50 semi-finalists will be selected by a judging panel of deviantART staff members. The three finalists will be selected from the semi-finalists by a judging panel of three prominent members of the deviantART community. Judges will not participate in the contest as entrants. The Honorable Mention will be selected from the remaining semi finalists by a Wacom creative director after the winners have been selected.

All of the judges will use the following criteria to judge all of the entries in whatever degree the judges believe appropriate:

  • Creative interpretation of Theme
  • Originality
  • Technical Skill

Find Special offers in your region:

Take the kernel of your ideas and expand it, explode it. Boost your ideas with the right tools. For a limited time, Wacom is offering you a discount on the tools you need to boost your ideas.


Journal Entry: Sun Nov 9, 2014, 2:51 AM

Pursuit of a Dream

Fri Nov 7, 2014, 7:48 PM
Lost Kids Contest Entry 031 by FelipeCagno

Felipe Cagno’s Long Journey to “The Lost Kids: Seeking Samarkang.”

Many deviants know well…

…“The Lost Kids: Seeking Samarkand”, the 200+ pages graphic novel written and created by Brazilian storyteller FelipeCagno.

What few know is the story of how it took him almost a decade to bring this story to the public between script re–writes, production setbacks and more than three years of working with a team of artists spread across the globe.

Although “The Lost Kids” started as a feature length screenplay developed during Felipe’s Master’s program in film production back in 2007, the initial idea came to Felipe years earlier—in the darkened back of a school bus speeding home through the night after a field trip to the planetarium. Alone in the dark and lost in thought, Felipe imagined the bus suddenly vanishing from this world and showing up in a Final Fantasy sort of world filled with magic, airships and a sense of wonder.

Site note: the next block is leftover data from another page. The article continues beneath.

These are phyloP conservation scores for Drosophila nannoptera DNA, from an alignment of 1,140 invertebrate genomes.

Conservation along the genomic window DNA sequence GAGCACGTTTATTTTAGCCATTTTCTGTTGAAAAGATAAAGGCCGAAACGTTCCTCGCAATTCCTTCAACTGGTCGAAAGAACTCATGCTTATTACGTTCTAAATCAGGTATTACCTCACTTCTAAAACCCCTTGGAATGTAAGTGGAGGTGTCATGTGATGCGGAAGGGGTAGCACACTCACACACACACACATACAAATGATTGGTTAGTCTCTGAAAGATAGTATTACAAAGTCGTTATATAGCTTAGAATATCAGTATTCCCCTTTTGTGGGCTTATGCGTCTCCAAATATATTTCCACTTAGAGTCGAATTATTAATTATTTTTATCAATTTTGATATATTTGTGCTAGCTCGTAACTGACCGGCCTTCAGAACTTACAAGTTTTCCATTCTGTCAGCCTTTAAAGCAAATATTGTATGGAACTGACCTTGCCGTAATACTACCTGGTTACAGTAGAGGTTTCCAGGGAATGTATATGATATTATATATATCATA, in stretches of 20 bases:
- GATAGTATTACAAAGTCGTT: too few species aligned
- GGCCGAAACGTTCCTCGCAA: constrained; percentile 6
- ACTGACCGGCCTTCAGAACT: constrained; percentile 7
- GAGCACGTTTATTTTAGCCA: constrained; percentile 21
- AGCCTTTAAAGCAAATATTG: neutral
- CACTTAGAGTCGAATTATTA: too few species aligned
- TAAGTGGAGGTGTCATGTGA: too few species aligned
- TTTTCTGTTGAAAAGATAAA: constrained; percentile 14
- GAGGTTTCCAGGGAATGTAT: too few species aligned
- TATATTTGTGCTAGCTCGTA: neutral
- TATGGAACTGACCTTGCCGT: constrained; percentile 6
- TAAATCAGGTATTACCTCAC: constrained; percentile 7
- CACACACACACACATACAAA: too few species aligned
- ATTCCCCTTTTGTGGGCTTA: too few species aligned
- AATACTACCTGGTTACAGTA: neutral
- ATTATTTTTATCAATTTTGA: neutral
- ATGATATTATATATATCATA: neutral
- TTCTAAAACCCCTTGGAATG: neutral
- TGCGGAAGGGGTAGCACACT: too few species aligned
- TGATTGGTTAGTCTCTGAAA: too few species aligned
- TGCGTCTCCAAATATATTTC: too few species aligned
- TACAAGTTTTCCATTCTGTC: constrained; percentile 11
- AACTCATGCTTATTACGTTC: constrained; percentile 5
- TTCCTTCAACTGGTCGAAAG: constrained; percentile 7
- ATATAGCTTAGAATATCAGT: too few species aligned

For many creators ideas hatched in childhood can steer many of their creative storytelling endeavors for years to come.

For Felipe this particular idea stuck with him all the way through film school and his graduate program where he finally put it down on paper. He believed that this particular story stuck with him so long because he never grew out of it creatively, for if it would stick with him it should hopefully stick with others.

Felipe’s Teachers took interest in his tale, encouraging and shepherding him. The screenplay placed in several competitions. Now he knew he had something special.

After graduating Felipe reached out to several producers and creative executives he interned for. Taking their advice, Felipe began adapting his “Lost Kids” into both a new foreign format and a new medium: the Graphic Novel. But where to start?

It was then that Felipe discovered the deviantART community and started a new journey with his project.

Having a warm welcome from the community gave him the confidence to follow down this new path. Knowing little about making comic books, and being a writer not an artist, Felipe had to go back to studying. By observing and reaching out to other dA members who have successfully established their original characters, like DJ Shwann, Artgerm, and Dan Luvisi with LMS and many others, Felipe began to navigate the same waters. First came the “Lost Kids” art book and partnership with Ben & Joey Vazquez, followed closely by an Art Contest open to all artists. Soon after, it was time to start production on the actual Graphic Novel.

Everything was done within deviantART and alongside the community. Every artist that collaborated on the Lost Kids, from all over the world, came from relationships made possible through the DeviantArt community. Felipe gathered together artists and members from the  US, Argentina, Brazil, El Salvador, Mexico, Scotland, Italy, Portugal, Singapore, Philippines, South Africa, China, Japan and many other countries to work on this single project, which spanned over three years.

Felipe recalls,

“There were many moments of deep despair, several setbacks along the way. This was still an independent project put together by a single person behind it, organizing and streamlining all the creativity every artist was bringing to the table. I found the best artists to work on the ‘Lost Kids’ and was keen to take in their creativity to better the project, even if it meant the project might have to adjust to accommodate the new ideas. And that’s the beauty of it, when you welcome constructive criticism and good ideas, the original project evolves into something better. It’s important to absorb the set backs, the challenges and failures, and then turn them into something positive.”

A lot of authentic citizens in the deviantART community became aware of Felipe’s effort and passion for the “Lost Kids” and what he was trying to build…